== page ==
Now that word is out Dan has outlined three goals for his sales management team:
1. To retain all top performers
2. To regain productivity and positivity as quickly as possible
3. To transition to the new way of doing business
Dan knows that the success of his new vision is dependent on the buy-in of his frontline sales managers. For any change management program to work it needs to be led from the front lines. This is a critical time for Dan, as he needs to effectively communicate to the entire organization. His front-line managers will look to him for leadership. He will be the role model, his attitude and behaviors through the initial phase will send an important message to the entire team.
Dan has been working on the changes for the last six months. He has had time to deal with his guilt, anxiety, and fears about the impact his vision will have on the organization. His managers, on the other hand, are just starting to deal with their own emotions. They have lost colleagues, sales reps, and friends. They will have to deal with their emotions, anxieties, and grief. Dan and I have developed an approach that will help him transition his organization to the new vision.
1. Win their Hearts: You need to win their hearts before you win their minds. The managers need to believe in the changes and their future with the organization. The real work starts after all the announcements have been made and the layoffs completed. Senior sales management must now focus on the remaining sales managers and salespeople.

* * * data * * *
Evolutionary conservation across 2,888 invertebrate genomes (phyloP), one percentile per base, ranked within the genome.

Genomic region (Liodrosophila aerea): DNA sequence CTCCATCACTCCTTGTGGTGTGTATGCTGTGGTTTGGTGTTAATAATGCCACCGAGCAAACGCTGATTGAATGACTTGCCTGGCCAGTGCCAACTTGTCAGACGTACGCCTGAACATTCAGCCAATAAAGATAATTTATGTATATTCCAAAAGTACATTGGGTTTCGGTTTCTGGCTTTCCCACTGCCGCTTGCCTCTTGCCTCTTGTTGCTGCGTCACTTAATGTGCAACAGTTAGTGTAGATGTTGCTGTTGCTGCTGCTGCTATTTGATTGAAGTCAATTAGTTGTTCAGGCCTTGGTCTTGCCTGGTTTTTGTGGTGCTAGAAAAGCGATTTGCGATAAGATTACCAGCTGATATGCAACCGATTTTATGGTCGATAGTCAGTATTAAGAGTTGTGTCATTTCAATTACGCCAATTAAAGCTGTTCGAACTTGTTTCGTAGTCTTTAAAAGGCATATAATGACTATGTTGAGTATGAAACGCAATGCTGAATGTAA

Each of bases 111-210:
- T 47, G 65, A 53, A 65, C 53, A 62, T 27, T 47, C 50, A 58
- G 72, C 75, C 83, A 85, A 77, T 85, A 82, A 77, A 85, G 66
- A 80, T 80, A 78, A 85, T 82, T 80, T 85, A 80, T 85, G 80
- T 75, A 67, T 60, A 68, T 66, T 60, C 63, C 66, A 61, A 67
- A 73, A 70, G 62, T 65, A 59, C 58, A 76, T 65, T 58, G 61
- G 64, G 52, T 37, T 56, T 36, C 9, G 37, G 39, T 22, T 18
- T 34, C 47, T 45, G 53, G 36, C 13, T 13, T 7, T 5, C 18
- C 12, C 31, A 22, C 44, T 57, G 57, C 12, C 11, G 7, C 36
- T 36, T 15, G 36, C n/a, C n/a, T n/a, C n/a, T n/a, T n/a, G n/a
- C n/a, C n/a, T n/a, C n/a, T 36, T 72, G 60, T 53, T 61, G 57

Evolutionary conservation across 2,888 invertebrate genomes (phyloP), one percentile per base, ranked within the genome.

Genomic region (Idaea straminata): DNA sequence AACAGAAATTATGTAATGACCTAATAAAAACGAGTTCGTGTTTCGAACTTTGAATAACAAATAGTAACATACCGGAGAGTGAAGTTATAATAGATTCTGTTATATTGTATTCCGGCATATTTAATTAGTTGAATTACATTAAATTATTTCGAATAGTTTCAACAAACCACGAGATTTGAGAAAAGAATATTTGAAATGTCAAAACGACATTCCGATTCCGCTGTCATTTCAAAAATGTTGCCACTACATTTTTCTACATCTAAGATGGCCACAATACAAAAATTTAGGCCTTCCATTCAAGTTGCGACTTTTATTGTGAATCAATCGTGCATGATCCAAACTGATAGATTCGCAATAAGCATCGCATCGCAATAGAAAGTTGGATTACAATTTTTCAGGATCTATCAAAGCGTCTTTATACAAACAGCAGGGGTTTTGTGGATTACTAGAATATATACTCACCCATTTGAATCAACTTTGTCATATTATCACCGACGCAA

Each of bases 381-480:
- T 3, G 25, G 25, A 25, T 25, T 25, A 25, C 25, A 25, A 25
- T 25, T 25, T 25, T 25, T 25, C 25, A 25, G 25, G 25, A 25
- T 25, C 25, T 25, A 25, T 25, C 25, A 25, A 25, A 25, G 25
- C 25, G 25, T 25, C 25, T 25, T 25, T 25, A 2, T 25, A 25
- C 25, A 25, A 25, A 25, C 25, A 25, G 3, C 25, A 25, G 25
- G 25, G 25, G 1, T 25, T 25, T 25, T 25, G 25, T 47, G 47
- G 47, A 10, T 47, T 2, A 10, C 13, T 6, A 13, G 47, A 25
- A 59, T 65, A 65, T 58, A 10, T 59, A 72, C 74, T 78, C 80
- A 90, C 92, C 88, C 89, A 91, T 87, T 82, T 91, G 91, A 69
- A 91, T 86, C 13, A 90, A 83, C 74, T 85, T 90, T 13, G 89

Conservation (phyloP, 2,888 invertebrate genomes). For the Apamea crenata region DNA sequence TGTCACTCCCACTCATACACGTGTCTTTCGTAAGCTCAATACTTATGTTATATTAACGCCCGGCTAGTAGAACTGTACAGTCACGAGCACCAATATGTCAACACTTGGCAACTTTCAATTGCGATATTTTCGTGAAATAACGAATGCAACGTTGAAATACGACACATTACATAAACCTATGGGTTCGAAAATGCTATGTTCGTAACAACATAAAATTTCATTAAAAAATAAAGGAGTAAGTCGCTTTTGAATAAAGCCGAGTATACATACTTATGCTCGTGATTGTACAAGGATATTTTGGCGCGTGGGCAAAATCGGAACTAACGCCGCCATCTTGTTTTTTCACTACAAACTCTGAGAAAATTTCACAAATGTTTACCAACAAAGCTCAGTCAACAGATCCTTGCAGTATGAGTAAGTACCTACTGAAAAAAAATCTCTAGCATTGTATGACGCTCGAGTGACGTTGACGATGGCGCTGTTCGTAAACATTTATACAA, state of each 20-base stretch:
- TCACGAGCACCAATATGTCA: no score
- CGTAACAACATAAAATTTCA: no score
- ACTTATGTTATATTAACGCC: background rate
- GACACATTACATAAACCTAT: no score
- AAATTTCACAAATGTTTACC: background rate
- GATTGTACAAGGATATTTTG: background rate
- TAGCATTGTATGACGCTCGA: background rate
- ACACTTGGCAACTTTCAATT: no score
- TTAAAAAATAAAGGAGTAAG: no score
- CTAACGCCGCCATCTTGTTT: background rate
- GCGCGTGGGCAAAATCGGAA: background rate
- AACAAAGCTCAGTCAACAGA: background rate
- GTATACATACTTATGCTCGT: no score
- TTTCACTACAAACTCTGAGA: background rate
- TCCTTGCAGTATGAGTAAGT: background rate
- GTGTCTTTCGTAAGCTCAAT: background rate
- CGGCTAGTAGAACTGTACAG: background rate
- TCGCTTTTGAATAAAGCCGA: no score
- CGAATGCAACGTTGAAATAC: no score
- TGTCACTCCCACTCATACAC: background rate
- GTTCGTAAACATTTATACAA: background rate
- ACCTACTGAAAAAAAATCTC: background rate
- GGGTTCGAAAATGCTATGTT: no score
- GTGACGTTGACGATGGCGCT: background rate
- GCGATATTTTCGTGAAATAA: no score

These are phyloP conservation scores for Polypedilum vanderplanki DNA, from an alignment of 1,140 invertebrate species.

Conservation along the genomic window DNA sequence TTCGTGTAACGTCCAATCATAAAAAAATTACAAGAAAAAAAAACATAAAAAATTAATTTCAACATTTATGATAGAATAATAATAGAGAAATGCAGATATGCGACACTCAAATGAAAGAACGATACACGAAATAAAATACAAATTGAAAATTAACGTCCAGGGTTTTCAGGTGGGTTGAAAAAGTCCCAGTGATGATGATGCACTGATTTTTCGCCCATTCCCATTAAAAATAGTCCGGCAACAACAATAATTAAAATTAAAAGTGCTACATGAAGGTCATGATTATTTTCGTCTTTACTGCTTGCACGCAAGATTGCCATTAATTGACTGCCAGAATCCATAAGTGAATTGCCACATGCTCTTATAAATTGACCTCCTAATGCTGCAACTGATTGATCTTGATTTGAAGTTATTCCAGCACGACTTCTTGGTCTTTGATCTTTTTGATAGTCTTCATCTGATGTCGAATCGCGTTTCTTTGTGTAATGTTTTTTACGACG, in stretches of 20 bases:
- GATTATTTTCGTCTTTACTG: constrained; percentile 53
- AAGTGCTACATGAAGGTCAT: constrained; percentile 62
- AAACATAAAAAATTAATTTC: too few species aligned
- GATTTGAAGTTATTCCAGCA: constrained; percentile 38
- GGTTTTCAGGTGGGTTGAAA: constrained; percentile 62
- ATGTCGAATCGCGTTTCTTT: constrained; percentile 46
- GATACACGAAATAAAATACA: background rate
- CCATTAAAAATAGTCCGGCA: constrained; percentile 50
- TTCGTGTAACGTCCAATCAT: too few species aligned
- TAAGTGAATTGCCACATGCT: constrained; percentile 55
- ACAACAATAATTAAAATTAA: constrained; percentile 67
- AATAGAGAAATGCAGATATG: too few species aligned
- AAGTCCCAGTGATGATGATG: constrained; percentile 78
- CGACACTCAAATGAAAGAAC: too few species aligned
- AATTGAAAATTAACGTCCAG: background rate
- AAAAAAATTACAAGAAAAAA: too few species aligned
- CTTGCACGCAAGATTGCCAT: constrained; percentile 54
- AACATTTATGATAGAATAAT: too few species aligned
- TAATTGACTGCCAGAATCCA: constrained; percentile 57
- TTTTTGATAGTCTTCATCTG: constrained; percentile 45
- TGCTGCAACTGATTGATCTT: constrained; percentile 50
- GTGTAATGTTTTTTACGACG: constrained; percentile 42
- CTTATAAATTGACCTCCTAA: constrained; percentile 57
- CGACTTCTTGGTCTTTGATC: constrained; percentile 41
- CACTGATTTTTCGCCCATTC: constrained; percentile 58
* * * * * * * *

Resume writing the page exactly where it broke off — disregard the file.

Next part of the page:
2. Be an Empathetic Leader: The key is to be open. Listen. Help your staff deal with their emotions and be empathetic. By showing concern and interest, you will be working towards getting everyone back on board. Set up weekly group meetings to provide feedback on how the transition is progressing. Put out the small fires and try to address them before they become infernos.
3. Offer Support: Your efforts need to be focused on coaching and encouraging people to be successful in transitioning to the new vision. Be available, be present, and be there for your people. You may want to offer your sales manager’s access to an executive sales coach to help them deal with any issues. An executive sales coach can help accelerate the transition by offering an unbiased sounding board and be an outlet for managers to discuss issues that they may not be comfortable raising with you.
4. Promote and Communicate Positivity: You need to exude optimism and a “can do” attitude regarding the transition. Promote confidence and positive thinking in all your communications. Be sure to highlight positive movements and all success stories, no matter how minor. Reward each success and allow the people who adjust quicker to become role models for the team.
As you may have figured out Dan is a fictitious Executive. He represents any and all VP’s of Sales in the industry who have in the last few months announced downsizing in their organization. I encourage sales managers who have recently experienced a downsizing to share their challenges and successes. Please feel free to provide your first-hand experience; I welcome all comments, concerns, and issues.
(See next months article, “The Sales Managers Guide to Leading Change).